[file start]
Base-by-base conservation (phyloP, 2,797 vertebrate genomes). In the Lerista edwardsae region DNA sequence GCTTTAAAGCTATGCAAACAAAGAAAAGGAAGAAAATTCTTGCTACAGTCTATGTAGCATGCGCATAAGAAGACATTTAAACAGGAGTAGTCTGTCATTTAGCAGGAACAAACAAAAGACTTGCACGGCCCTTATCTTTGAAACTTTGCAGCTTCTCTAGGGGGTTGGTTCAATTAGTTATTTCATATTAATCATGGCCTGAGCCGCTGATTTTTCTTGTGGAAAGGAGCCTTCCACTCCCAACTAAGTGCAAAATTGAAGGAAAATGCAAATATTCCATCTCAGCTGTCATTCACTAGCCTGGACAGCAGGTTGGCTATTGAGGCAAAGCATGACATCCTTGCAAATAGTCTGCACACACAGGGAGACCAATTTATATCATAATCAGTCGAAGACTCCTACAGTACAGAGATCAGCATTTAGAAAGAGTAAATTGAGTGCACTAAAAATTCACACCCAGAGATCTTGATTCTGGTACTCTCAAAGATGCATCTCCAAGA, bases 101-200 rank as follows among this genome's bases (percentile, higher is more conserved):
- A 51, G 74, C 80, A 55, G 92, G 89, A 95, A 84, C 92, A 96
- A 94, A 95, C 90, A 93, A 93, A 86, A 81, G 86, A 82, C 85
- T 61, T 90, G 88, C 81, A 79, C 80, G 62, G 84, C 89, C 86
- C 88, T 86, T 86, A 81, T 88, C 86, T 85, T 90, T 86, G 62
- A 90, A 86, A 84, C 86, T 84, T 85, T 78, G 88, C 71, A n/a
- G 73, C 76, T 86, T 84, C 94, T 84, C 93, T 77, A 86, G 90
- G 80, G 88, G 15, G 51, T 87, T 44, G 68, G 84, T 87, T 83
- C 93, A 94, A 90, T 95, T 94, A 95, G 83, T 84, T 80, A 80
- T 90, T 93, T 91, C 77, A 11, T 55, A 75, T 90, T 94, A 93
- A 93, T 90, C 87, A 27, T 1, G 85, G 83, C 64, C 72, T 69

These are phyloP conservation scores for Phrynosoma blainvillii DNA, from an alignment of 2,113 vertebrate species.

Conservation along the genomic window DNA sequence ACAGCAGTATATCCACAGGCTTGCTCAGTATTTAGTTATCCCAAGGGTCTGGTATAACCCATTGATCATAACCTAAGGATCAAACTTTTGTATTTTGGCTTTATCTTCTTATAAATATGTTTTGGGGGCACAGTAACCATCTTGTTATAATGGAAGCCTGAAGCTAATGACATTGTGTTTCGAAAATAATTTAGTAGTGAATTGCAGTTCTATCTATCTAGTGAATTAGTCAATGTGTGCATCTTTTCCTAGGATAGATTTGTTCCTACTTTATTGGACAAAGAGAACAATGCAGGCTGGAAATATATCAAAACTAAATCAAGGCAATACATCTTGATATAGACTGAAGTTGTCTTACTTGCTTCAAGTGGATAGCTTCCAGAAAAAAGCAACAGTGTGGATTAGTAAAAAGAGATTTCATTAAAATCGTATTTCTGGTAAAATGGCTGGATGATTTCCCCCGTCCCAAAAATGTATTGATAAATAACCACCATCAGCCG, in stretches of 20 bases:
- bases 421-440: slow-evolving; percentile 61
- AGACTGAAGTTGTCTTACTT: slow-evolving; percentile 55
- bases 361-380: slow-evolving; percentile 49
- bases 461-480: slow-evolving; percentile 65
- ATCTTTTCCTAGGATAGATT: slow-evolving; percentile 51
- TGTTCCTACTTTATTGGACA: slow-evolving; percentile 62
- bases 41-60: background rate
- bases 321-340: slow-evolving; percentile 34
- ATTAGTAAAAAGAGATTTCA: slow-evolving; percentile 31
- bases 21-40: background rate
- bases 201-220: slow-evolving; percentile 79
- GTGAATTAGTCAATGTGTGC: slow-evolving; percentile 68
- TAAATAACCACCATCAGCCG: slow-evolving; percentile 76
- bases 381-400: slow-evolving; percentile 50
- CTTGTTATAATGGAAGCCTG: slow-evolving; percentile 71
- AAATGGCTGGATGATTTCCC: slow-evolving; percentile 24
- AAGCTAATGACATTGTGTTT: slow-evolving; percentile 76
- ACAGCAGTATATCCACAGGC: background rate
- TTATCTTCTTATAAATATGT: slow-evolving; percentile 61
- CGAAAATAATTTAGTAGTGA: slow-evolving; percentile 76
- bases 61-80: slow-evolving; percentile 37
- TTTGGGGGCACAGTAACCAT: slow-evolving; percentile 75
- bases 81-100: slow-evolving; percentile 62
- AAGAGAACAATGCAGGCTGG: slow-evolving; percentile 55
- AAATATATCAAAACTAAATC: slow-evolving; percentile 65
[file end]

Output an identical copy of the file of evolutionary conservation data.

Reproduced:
Base-by-base conservation (phyloP, 2,797 vertebrate genomes). In the Lerista edwardsae region DNA sequence GCTTTAAAGCTATGCAAACAAAGAAAAGGAAGAAAATTCTTGCTACAGTCTATGTAGCATGCGCATAAGAAGACATTTAAACAGGAGTAGTCTGTCATTTAGCAGGAACAAACAAAAGACTTGCACGGCCCTTATCTTTGAAACTTTGCAGCTTCTCTAGGGGGTTGGTTCAATTAGTTATTTCATATTAATCATGGCCTGAGCCGCTGATTTTTCTTGTGGAAAGGAGCCTTCCACTCCCAACTAAGTGCAAAATTGAAGGAAAATGCAAATATTCCATCTCAGCTGTCATTCACTAGCCTGGACAGCAGGTTGGCTATTGAGGCAAAGCATGACATCCTTGCAAATAGTCTGCACACACAGGGAGACCAATTTATATCATAATCAGTCGAAGACTCCTACAGTACAGAGATCAGCATTTAGAAAGAGTAAATTGAGTGCACTAAAAATTCACACCCAGAGATCTTGATTCTGGTACTCTCAAAGATGCATCTCCAAGA, bases 101-200 rank as follows among this genome's bases (percentile, higher is more conserved):
- A 51, G 74, C 80, A 55, G 92, G 89, A 95, A 84, C 92, A 96
- A 94, A 95, C 90, A 93, A 93, A 86, A 81, G 86, A 82, C 85
- T 61, T 90, G 88, C 81, A 79, C 80, G 62, G 84, C 89, C 86
- C 88, T 86, T 86, A 81, T 88, C 86, T 85, T 90, T 86, G 62
- A 90, A 86, A 84, C 86, T 84, T 85, T 78, G 88, C 71, A n/a
- G 73, C 76, T 86, T 84, C 94, T 84, C 93, T 77, A 86, G 90
- G 80, G 88, G 15, G 51, T 87, T 44, G 68, G 84, T 87, T 83
- C 93, A 94, A 90, T 95, T 94, A 95, G 83, T 84, T 80, A 80
- T 90, T 93, T 91, C 77, A 11, T 55, A 75, T 90, T 94, A 93
- A 93, T 90, C 87, A 27, T 1, G 85, G 83, C 64, C 72, T 69

These are phyloP conservation scores for Phrynosoma blainvillii DNA, from an alignment of 2,113 vertebrate species.

Conservation along the genomic window DNA sequence ACAGCAGTATATCCACAGGCTTGCTCAGTATTTAGTTATCCCAAGGGTCTGGTATAACCCATTGATCATAACCTAAGGATCAAACTTTTGTATTTTGGCTTTATCTTCTTATAAATATGTTTTGGGGGCACAGTAACCATCTTGTTATAATGGAAGCCTGAAGCTAATGACATTGTGTTTCGAAAATAATTTAGTAGTGAATTGCAGTTCTATCTATCTAGTGAATTAGTCAATGTGTGCATCTTTTCCTAGGATAGATTTGTTCCTACTTTATTGGACAAAGAGAACAATGCAGGCTGGAAATATATCAAAACTAAATCAAGGCAATACATCTTGATATAGACTGAAGTTGTCTTACTTGCTTCAAGTGGATAGCTTCCAGAAAAAAGCAACAGTGTGGATTAGTAAAAAGAGATTTCATTAAAATCGTATTTCTGGTAAAATGGCTGGATGATTTCCCCCGTCCCAAAAATGTATTGATAAATAACCACCATCAGCCG, in stretches of 20 bases:
- bases 421-440: slow-evolving; percentile 61
- AGACTGAAGTTGTCTTACTT: slow-evolving; percentile 55
- bases 361-380: slow-evolving; percentile 49
- bases 461-480: slow-evolving; percentile 65
- ATCTTTTCCTAGGATAGATT: slow-evolving; percentile 51
- TGTTCCTACTTTATTGGACA: slow-evolving; percentile 62
- bases 41-60: background rate
- bases 321-340: slow-evolving; percentile 34
- ATTAGTAAAAAGAGATTTCA: slow-evolving; percentile 31
- bases 21-40: background rate
- bases 201-220: slow-evolving; percentile 79
- GTGAATTAGTCAATGTGTGC: slow-evolving; percentile 68
- TAAATAACCACCATCAGCCG: slow-evolving; percentile 76
- bases 381-400: slow-evolving; percentile 50
- CTTGTTATAATGGAAGCCTG: slow-evolving; percentile 71
- AAATGGCTGGATGATTTCCC: slow-evolving; percentile 24
- AAGCTAATGACATTGTGTTT: slow-evolving; percentile 76
- ACAGCAGTATATCCACAGGC: background rate
- TTATCTTCTTATAAATATGT: slow-evolving; percentile 61
- CGAAAATAATTTAGTAGTGA: slow-evolving; percentile 76
- bases 61-80: slow-evolving; percentile 37
- TTTGGGGGCACAGTAACCAT: slow-evolving; percentile 75
- bases 81-100: slow-evolving; percentile 62
- AAGAGAACAATGCAGGCTGG: slow-evolving; percentile 55
- AAATATATCAAAACTAAATC: slow-evolving; percentile 65